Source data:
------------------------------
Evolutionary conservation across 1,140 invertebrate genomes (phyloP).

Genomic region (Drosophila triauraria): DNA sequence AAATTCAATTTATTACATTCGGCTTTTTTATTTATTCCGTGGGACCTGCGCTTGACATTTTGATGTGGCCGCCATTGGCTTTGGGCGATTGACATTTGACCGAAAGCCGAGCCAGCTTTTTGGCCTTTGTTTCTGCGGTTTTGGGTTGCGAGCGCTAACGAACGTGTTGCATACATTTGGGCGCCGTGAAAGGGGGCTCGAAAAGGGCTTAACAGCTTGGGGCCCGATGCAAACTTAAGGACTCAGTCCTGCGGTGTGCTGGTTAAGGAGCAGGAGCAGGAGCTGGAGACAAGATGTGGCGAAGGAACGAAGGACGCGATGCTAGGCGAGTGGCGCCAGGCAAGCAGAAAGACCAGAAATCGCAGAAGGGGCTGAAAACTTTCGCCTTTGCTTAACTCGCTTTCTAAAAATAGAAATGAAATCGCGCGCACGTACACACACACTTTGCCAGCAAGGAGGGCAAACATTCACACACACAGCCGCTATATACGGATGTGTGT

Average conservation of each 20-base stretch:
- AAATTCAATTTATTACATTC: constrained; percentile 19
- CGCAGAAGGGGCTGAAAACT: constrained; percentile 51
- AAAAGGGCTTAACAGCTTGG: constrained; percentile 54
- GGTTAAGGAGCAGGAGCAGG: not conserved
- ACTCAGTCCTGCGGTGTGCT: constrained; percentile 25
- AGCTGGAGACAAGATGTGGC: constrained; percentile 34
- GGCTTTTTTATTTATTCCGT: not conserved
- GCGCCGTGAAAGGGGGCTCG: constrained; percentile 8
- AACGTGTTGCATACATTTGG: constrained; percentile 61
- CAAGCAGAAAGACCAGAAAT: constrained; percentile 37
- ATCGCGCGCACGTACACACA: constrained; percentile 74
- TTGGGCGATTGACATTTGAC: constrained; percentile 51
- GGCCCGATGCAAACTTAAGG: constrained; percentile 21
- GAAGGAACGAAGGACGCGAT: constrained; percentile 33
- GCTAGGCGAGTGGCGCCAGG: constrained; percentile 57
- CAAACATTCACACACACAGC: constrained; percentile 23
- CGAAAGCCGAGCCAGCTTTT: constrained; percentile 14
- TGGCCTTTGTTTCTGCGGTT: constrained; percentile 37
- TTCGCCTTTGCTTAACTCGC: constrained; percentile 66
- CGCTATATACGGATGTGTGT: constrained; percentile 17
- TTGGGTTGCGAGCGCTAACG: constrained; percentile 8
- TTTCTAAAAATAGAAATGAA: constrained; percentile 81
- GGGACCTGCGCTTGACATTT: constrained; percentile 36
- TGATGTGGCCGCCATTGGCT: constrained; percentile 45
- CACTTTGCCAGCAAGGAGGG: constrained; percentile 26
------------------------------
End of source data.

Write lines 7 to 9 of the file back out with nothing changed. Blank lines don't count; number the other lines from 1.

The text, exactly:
- GGTTAAGGAGCAGGAGCAGG: not conserved
- ACTCAGTCCTGCGGTGTGCT: constrained; percentile 25
- AGCTGGAGACAAGATGTGGC: constrained; percentile 34